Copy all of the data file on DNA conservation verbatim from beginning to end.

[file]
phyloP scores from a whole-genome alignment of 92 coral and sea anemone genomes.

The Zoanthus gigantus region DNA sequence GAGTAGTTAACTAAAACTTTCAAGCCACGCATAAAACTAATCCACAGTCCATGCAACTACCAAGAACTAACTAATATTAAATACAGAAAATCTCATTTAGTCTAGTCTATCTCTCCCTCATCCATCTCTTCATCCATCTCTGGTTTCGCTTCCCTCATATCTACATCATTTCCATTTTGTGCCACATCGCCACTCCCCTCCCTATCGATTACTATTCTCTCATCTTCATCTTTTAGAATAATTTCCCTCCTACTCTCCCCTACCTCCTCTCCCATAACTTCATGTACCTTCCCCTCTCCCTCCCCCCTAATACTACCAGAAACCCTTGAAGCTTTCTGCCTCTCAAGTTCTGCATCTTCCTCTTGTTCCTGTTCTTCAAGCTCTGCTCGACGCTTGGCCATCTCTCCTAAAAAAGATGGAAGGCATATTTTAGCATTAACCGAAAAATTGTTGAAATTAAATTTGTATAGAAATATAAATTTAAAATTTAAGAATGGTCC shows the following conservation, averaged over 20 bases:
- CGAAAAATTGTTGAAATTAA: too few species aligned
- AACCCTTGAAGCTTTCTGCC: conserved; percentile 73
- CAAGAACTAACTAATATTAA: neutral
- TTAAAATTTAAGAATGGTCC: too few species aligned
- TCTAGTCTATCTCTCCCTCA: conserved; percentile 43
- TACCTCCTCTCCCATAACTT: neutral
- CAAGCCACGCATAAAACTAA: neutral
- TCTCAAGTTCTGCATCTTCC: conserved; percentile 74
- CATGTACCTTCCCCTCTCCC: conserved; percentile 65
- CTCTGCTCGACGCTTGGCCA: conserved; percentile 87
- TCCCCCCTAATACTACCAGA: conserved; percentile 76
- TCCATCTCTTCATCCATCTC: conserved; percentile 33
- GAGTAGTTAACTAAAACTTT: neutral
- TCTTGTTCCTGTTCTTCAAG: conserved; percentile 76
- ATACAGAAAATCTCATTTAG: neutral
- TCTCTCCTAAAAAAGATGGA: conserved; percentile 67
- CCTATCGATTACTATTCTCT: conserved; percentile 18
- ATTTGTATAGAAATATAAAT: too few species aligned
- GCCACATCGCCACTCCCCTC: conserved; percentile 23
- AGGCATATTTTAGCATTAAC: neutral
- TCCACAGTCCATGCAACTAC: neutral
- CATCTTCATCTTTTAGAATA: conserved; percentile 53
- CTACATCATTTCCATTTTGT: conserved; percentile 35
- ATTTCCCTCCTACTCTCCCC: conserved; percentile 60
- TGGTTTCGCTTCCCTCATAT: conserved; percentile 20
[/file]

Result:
phyloP scores from a whole-genome alignment of 92 coral and sea anemone genomes.

The Zoanthus gigantus region DNA sequence GAGTAGTTAACTAAAACTTTCAAGCCACGCATAAAACTAATCCACAGTCCATGCAACTACCAAGAACTAACTAATATTAAATACAGAAAATCTCATTTAGTCTAGTCTATCTCTCCCTCATCCATCTCTTCATCCATCTCTGGTTTCGCTTCCCTCATATCTACATCATTTCCATTTTGTGCCACATCGCCACTCCCCTCCCTATCGATTACTATTCTCTCATCTTCATCTTTTAGAATAATTTCCCTCCTACTCTCCCCTACCTCCTCTCCCATAACTTCATGTACCTTCCCCTCTCCCTCCCCCCTAATACTACCAGAAACCCTTGAAGCTTTCTGCCTCTCAAGTTCTGCATCTTCCTCTTGTTCCTGTTCTTCAAGCTCTGCTCGACGCTTGGCCATCTCTCCTAAAAAAGATGGAAGGCATATTTTAGCATTAACCGAAAAATTGTTGAAATTAAATTTGTATAGAAATATAAATTTAAAATTTAAGAATGGTCC shows the following conservation, averaged over 20 bases:
- CGAAAAATTGTTGAAATTAA: too few species aligned
- AACCCTTGAAGCTTTCTGCC: conserved; percentile 73
- CAAGAACTAACTAATATTAA: neutral
- TTAAAATTTAAGAATGGTCC: too few species aligned
- TCTAGTCTATCTCTCCCTCA: conserved; percentile 43
- TACCTCCTCTCCCATAACTT: neutral
- CAAGCCACGCATAAAACTAA: neutral
- TCTCAAGTTCTGCATCTTCC: conserved; percentile 74
- CATGTACCTTCCCCTCTCCC: conserved; percentile 65
- CTCTGCTCGACGCTTGGCCA: conserved; percentile 87
- TCCCCCCTAATACTACCAGA: conserved; percentile 76
- TCCATCTCTTCATCCATCTC: conserved; percentile 33
- GAGTAGTTAACTAAAACTTT: neutral
- TCTTGTTCCTGTTCTTCAAG: conserved; percentile 76
- ATACAGAAAATCTCATTTAG: neutral
- TCTCTCCTAAAAAAGATGGA: conserved; percentile 67
- CCTATCGATTACTATTCTCT: conserved; percentile 18
- ATTTGTATAGAAATATAAAT: too few species aligned
- GCCACATCGCCACTCCCCTC: conserved; percentile 23
- AGGCATATTTTAGCATTAAC: neutral
- TCCACAGTCCATGCAACTAC: neutral
- CATCTTCATCTTTTAGAATA: conserved; percentile 53
- CTACATCATTTCCATTTTGT: conserved; percentile 35
- ATTTCCCTCCTACTCTCCCC: conserved; percentile 60
- TGGTTTCGCTTCCCTCATAT: conserved; percentile 20